6. Apply the fertilizer. There are a number of different methods for applying fertilizer, including direct application by hand, broadcast application, dilution application and using mechanical equipment to side dress the fertilizer to the growing bed. Which method used depends on the amount of fertilizer to be applied, the size of area it is to be applied on, and the size of the plants you are fertilizing.
    • Pre-plant application on a small area can be done by scattering fertilizer over the entire area and the tilling it into the soil. Apply at a rate of one or two pounds for each 100 square feet (9.29 square meters) maximum to avoid over-fertilizing the area.
    • Broadcast pre-plant application is suitable for larger areas, and a typical rate of application would be 200-400 lbs/acre (pounds per acre), using a calibratable fertilizer spread either pushed by hand, or pulled by a lawn tractor or farm tractor. After application, till the soil to incorporate the fertilizer and decrease the chance of run-off if rain occurs.
    • To avoid poisoning the plants, especially tender young ones, dilute the fertilizer into a bucket or watering can filled with water. Use that solution to water your plants. This method also helps the plant absorb it easier. After watering the plant with fertilizer, water it another time, this time with regular water. This second watering is done to remove fertilizers that may have dropped on leaves and stems. Unwanted fertilizers on leaves might cause damage and corrosion.
    • Direct application to individual plants or plants in rows can be done by pouring the fertilizer into a clean, dry bucket, then walking down the row dropping the fertilizer next to plants. Avoid dropping the fertilizer directly on plants, as the chemicals can burn them. Use a small amount, around one tablespoon each for small plants.
    • Direct application to row crops can be done with a cultivator equipped with a side-dressing apparatus. This apparatus consists of a hopper with a wheel to drive a dispensing mechanism and chutes to direct the fertilizer to the row.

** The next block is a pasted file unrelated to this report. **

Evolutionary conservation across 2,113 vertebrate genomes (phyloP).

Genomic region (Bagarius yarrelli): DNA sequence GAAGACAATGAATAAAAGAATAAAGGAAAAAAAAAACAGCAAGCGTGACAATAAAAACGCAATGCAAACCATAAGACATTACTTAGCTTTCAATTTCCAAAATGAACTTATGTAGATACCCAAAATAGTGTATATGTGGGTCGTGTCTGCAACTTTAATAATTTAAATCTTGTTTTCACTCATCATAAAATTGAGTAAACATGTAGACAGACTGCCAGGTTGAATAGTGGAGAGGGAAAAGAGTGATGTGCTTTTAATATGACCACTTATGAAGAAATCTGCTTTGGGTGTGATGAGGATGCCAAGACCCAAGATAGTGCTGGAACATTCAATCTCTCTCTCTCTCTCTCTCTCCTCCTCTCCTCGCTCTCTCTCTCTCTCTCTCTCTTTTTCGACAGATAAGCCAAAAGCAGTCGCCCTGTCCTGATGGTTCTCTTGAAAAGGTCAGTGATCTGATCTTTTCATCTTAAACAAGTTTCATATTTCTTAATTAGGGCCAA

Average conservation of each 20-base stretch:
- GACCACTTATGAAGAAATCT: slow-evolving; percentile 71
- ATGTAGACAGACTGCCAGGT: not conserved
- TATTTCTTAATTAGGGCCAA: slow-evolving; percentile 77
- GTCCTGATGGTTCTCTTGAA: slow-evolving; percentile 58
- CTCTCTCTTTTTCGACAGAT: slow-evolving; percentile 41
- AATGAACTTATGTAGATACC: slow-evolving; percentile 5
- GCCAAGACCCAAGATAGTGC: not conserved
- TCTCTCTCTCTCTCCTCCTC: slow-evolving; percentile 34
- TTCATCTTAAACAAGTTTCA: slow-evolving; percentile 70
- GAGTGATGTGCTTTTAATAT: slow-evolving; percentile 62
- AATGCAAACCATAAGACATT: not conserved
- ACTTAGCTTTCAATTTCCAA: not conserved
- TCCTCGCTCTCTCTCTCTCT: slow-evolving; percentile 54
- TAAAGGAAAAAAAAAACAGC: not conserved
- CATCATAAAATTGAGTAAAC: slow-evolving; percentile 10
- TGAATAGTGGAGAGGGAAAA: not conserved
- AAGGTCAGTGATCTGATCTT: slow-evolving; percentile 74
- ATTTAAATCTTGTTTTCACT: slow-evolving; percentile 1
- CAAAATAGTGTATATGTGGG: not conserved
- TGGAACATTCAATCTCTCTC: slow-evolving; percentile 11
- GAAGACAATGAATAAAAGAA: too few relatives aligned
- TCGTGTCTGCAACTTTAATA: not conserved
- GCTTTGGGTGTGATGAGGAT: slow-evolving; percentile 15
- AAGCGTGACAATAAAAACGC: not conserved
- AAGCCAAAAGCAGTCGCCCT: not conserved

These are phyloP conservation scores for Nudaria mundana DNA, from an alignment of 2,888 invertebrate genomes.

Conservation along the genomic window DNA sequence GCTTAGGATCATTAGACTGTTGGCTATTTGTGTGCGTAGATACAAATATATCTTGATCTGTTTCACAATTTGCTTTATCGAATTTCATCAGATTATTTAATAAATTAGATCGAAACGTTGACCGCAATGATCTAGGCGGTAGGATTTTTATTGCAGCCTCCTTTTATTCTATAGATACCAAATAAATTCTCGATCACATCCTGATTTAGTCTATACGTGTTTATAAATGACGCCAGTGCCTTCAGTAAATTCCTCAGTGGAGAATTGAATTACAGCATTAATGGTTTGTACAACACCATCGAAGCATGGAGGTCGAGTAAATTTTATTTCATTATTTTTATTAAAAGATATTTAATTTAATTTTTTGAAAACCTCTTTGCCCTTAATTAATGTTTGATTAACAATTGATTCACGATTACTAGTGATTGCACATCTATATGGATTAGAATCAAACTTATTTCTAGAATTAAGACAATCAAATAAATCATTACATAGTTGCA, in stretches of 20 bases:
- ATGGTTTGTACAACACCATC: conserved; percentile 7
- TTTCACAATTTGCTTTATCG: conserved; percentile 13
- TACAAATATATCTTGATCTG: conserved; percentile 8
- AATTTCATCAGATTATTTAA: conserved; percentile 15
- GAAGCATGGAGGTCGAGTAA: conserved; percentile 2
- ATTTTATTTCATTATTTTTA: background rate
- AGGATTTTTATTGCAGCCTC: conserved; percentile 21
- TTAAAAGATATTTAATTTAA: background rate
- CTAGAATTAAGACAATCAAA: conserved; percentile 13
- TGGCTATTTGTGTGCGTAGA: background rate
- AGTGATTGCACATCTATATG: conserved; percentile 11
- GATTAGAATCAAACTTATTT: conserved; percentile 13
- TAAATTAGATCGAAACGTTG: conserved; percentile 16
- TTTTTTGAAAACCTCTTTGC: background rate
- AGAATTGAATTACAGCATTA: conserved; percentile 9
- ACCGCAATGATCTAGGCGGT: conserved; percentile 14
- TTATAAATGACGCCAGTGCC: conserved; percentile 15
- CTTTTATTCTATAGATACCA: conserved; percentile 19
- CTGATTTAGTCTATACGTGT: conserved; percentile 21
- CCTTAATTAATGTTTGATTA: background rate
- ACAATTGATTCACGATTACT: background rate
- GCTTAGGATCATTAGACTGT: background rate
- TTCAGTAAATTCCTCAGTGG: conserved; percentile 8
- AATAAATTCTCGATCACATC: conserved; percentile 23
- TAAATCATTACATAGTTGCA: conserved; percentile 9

7. Cultivate or till the fertilizer into the soil around the plants to make it available to the plant's roots, to accelerate absorption, and to prevent run-off in case of rain. This can be done using a cultivator or tiller, or by simply using a hoe to stir the fertilizer into the soil.
  8. Watch for signs of over- or under-fertilization while your plants are growing. Overproduction of foliage without fruit production is one sign of over-fertilization, and weak, undersized plants usually indicates under-fertilization. Other factors, including Identify Glasshouse Diseases, lack of water or sunlight, and insect damage may be mistaken for under-fertilization, so close observation and familiarity with the plants you are growing is essential for success.
    • Repeat the application of fertilizer as needed to maintain good plant growth/ crop production. Using smaller amounts of fertilizer at frequent intervals may be more beneficial than applying single applications at a high rate, as some of the fertilizer can be lost by leaching or in run-off if heavy rains occur after it is applied.
  9. Clean up your application equipment as soon as you are finished using it. Chemicals in fertilizers are corrosive, and metal parts can be damaged if leftover material is not removed thoroughly.
    • Store your fertilizer spreaders or other tools in a dry place when not in use, and make sure they are well lubricated and maintained.
  10. Store unused fertilizer in its original package, if possible, in a dry, safe place. Opened bags should be taped or tied shut to prevent moisture from causing the fertilizer to clump, dissolve, or harden into a solid mass.


  • Use fertilizer wisely. Allowing chemical fertilizers to run off is a source of pollution and a waste of money.
  • Do not fertilize before heavy rainfall is expected, as the fertilizer will likely be lost to run-off or leaching.
  • Buy only as much fertilizer as you need, as some chemicals break down with time, especially in contact with moisture, and become less effective.


  • Avoid breathing fertilizer dust when applying, and wash skin and clothing when you are finished.
  • Nitrogen fertilizers like ammonium nitrate are dangerous materials, and can even be explosive under certain conditions.

Things You'll Need

  • Proper fertilizer for your needs
  • Equipment to apply the fertilizer
  • Equipment for cultivation after application